the guts of the piano?
RL: As a
matter of fact, parts of this duet
that I had written for us is done that way. One person is up and
one person is down for part of it. But I haven’t been writing
very much that way these days. A couple of years ago I got a
commission from Dinosaur Annex, which is a new music group in the
Boston area, a very good group, and they had asked specifically for
something with live electronics because they were doing that kind of a
program. So I got my feet wet for the first time with the
electronic music and enjoyed it very much. Of course, you can do
so much more! When you program electronic sounds to the best of
ability, it’s much less iffy than working inside the
piano because of the poor pianist! Every time the
pianist opens the lid of a piano, they’re faced with something a little
different depending upon the model and the make. I just found it
very satisfying, and I’d like to do more in electronic
music. I programmed seven sounds for that particular
piece, and used them in conjunction with the live instruments of the
BD: Are these
sounds that you heard and tried to
duplicate, or are these sounds you discovered and held on to?
RL: They were
sounds that I wanted. It’s a little bit like asking whether it
was the chicken or
the egg that came first. I was looking for new sounds to work
I’ve never been interesting in duplicating instrumental sounds.
That’s never been my bag, but I got some sounds which, for me,
were satisfying. One of them was like a descending staccato sound
that was almost like the sound of dripping, but going the full
length of the sound spectrum. Another one was a falling sound,
and I had a good
space voice sound.
BD: When you
discover something like
this, do you think you must use it in this piece, or could you, maybe,
save it and use it in another piece?
RL: As a
matter of fact, in this piece, Many
Moons, I’m using a couple of the sounds that I had
programmed. One is a
general harpsichord sound, the grand harpsichord with
doublings. That’s a commercial sound, but we can’t afford
to hire a harpsichordist, so my DX-7 is going to come to the
BD: Just as
we have the virtuoso
pianists and oboists and violinists, are we going to get virtuoso
players are very perceptive, and they have a wide range of coloration
for the notes. They can add vibrato, and not only can they can
parameters to pedals, but they also have something called the breath
control, which you plug in and your breathing can effect one of the
parameters. It might be the vibration or it might be
the crescendos and diminuendos, but there are many possibilities and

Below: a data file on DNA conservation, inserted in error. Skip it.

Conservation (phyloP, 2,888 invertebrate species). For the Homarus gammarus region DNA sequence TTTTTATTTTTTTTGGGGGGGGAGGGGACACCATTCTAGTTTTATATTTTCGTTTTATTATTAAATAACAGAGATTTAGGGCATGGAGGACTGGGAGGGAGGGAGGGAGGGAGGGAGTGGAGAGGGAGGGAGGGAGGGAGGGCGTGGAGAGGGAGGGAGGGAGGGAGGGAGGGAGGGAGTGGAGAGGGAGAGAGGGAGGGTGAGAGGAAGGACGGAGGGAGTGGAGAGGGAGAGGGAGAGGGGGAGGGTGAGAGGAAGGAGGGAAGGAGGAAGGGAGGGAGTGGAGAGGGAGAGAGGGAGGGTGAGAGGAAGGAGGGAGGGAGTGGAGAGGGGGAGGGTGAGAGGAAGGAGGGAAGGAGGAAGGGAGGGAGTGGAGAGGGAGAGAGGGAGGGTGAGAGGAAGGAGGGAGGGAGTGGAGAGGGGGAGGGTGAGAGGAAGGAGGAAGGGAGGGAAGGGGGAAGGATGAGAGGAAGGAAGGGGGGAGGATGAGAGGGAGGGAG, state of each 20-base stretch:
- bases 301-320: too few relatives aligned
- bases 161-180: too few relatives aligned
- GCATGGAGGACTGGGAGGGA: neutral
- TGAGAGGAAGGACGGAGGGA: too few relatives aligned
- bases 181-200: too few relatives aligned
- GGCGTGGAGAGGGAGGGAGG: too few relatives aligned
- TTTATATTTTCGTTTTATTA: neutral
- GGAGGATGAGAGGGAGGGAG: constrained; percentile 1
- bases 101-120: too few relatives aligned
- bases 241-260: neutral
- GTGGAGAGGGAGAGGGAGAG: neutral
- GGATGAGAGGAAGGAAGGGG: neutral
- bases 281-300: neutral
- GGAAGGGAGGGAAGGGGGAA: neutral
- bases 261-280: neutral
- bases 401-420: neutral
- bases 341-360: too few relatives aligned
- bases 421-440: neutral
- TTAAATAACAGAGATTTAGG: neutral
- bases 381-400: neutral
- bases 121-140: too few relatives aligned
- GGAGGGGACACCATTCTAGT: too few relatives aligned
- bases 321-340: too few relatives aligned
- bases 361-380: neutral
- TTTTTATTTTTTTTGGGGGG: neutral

many shadings in the touch, too. The notes can be
made touch sensitive.
BD: So we’ve
moved away from purely electronic
sounds to where the electronics are responsive to the live performer?
RL: I think
that’s the big interest, especially
at a place like MIT where they’re making these very sensitive
instruments that are able to be controlled by the computer, and in
turn they give so much information to the computer. But the
electronics that I do is very crude. I’m
not in that league.
crudeness, I assume, is
just the lack of detailed technical ability?
BD: Does your
piece of music today have to have
this immense technical facility, or can it be just the way you hear it,
and have you manipulate it the way you want it now?
it’s got to be that way because I can’t do
it! [Laughs] If I don’t have the information, I can’t use
BD: So then,
you’re constantly learning?
that’s right. And that, of course, is
wonderful. That’s a great joy.
BD: I trust
that you don’t write music that’s complicated just to be
RL: Oh, I
hope not. As a matter of
fact, the challenge that I accept every day is to try to
be more simple and more precise in what I’m trying to say. To
end I’ve been very much helped in my enormous interest and long love
affair with the Native American music and folklore, the designs,
the patterns, the dances. It’s all part and parcel of
the life. There’s not so much separation between
one art form and another. I find this very inspiring because I
it touches me at a special level. It’s just like you’re saying,
to try to
be simple and not to make things complicated for the sake of being
complicated. It’s not that I even tried to write music that
in any way sounds like Indian music, but it sets the imagination free
and has you looking inside. The response to these things is part
of the collective unconscious. You come in contact with a real
kaleidoscope of images and
fragments of your own personal-ness. I don’t mean it in
a biographical sense, but what you think of as your self,